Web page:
Why CS Magoha can only watch and pray over the crisis in schools
Sir. Mohammed Ali 6
Aug. 07, 2020
The feelers sent by Education Cabinet Secretary George Magoha that schools may not reopen in January 2021 after all has unfurled the reality of an all-enveloping crisis in our education system.
Caught in the whirlwind are policy makers determined to postpone a problem, a cautious government keen to avoid blame, confused parents blackmailed by the pressures of the times to clutch onto every suggestion and helpless learners missing the opportunity of incorporating the new normal in their learning. In the last few days, the Government’s decisions to close schools indefinitely and to cancel the 2020 academic year have attracted mocking international headlines, with New York Times calling the cancellation of the year “Kenya’s unusual solution to the school problem”. And The Economist screamed that Kenya’s government “has scrapped the whole year, leaving its children idle until January.” But here at home, undeterred parents and policy makers are trudging along, clutching on to the hope that a vaccine will soon be found.
According to former ICT Permanent Secretary Bitange Ndemo, the world was already moving towards digital learning and the Covid-19 pandemic just hastened the process. The Government, therefore, ought to have embraced the times. “We are currently in a transition from the third to fourth industrial revolution. Learning is becoming personalised. Artificial Intelligence is making it possible for a learner to progress at their own pace,” Prof Ndemo told the webinar meet. George Njau, the Principal of Kongoni Primary School in Nairobi’s South-C, says digital tools are already showing great promise in the education of students. Kongoni is probably one among few public schools that have embraced the use of digital tools to keep students engaged since lockdown began. The school’s students who were meant to sit KCPE exam this year are continuing with learning via Zoom and the Mwalimu Plus e-tutor app.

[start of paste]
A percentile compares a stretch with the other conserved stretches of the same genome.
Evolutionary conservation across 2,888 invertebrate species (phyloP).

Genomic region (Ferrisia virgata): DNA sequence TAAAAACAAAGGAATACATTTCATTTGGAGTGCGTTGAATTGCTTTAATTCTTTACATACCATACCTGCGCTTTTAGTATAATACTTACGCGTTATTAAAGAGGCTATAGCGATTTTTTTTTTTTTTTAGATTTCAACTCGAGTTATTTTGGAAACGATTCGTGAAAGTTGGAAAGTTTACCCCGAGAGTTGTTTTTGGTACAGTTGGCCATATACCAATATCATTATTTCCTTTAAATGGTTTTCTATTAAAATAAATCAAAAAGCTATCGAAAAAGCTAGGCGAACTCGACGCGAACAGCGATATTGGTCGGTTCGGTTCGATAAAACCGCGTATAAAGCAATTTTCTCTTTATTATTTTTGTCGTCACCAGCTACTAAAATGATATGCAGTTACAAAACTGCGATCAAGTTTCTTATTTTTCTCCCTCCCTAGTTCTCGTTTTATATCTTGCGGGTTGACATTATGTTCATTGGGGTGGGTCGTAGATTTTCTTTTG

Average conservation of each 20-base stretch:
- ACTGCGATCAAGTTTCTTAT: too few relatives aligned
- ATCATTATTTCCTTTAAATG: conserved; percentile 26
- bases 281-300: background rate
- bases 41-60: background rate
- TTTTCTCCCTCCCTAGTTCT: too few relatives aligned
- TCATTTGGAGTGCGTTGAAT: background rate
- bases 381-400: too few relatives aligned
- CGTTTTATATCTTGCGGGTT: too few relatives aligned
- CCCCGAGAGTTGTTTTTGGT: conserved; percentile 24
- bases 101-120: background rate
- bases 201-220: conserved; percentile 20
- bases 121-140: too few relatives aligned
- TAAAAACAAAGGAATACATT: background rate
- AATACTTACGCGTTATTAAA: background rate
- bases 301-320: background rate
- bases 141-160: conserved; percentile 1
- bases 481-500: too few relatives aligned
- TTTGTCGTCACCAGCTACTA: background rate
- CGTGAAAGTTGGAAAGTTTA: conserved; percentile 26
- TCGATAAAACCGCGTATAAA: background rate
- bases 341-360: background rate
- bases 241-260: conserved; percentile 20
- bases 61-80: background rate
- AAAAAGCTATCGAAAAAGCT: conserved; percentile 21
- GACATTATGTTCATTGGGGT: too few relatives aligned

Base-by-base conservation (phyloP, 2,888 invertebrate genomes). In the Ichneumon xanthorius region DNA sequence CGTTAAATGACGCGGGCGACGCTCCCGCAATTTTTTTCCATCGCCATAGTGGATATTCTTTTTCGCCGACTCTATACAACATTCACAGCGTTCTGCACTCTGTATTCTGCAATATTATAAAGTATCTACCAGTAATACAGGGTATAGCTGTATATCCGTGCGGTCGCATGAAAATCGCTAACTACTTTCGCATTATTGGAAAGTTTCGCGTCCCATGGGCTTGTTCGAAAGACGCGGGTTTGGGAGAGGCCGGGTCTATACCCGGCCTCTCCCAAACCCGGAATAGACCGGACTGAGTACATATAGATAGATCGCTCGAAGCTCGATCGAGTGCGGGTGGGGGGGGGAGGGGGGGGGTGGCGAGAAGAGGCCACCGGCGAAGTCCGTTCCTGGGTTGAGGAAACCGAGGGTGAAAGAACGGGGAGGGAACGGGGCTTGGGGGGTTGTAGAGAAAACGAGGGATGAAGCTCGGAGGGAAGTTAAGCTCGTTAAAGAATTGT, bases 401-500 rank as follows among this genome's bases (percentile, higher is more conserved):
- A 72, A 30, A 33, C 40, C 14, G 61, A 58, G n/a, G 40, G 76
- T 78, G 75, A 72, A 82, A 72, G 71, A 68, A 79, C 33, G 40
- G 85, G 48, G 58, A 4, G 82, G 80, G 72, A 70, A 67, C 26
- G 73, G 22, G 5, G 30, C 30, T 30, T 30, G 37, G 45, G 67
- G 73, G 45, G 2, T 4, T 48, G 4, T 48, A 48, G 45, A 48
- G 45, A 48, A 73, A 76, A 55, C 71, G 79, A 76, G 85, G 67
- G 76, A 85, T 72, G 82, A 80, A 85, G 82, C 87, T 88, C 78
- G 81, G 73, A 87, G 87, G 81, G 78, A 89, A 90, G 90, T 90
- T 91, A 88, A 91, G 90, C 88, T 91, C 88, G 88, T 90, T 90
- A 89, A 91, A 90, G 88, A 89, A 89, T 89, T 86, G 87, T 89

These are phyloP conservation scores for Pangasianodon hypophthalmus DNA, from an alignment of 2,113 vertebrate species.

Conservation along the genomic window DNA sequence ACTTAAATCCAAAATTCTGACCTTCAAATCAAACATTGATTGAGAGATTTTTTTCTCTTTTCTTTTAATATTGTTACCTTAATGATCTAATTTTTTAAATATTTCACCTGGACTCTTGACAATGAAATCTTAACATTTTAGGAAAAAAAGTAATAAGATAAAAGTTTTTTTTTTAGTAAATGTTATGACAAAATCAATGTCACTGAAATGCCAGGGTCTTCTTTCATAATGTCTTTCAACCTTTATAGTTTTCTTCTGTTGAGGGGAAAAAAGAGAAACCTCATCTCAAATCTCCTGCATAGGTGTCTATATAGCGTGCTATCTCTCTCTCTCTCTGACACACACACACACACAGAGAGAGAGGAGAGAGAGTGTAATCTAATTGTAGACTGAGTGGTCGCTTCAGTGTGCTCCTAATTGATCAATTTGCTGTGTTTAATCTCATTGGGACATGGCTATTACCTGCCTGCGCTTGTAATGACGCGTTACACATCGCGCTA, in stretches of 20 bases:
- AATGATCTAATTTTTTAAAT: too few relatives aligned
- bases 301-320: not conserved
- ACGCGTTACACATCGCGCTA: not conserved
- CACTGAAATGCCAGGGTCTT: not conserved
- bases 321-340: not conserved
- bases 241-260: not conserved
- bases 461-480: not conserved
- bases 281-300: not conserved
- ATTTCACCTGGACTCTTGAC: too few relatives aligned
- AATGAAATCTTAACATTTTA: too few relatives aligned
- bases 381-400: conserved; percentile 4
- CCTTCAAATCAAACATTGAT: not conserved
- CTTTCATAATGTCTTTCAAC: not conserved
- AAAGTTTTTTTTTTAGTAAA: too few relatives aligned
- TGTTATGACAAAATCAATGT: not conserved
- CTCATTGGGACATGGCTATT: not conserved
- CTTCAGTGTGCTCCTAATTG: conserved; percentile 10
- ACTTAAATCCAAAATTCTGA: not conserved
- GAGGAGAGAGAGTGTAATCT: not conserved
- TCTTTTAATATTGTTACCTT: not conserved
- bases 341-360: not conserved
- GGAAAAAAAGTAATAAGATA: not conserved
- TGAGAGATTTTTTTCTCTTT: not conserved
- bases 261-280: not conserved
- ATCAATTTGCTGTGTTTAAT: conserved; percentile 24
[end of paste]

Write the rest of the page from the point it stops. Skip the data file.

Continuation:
Towards digital learning
“When lecturers teach fewer students, there is need for more lecturers and this calls for money. When a lecturer develops online content, they should be paid. Lecturers and students need laptops and bundles for effective e-learning system,” Wasonga said. Uasu Vice Chairman Mutuura Mberia said the Government should adopt the British system of higher education where students do not live on campus. “In Britain, private developers have come up with a housing model that accommodates four students and has a common kitchen where every student has a cooker. They learn in universities and leave for the hostels,” Prof Mberia said. He said this will allow for the Government and university managers to convert current hostels into lecture halls instead of using large amounts of cash to build new lecture halls and hostels. “This will enable social distancing as universities use extra cash to appeal to the telecommunication companies to put 4G network across the country to facilitate online tuition in urban and rural areas like Turkana,” Mberia said. He said e-learning has compromised the quality of education and should be done away with until there is proper infrastructure for it. Prof Elijah Omwenga, the Deputy Vice Chancellor in charge of academics and students affairs at University of Kabianga, said the challenge will be implementing social distancing and practical exams.
[Additional reporting by Gardy Chacha]
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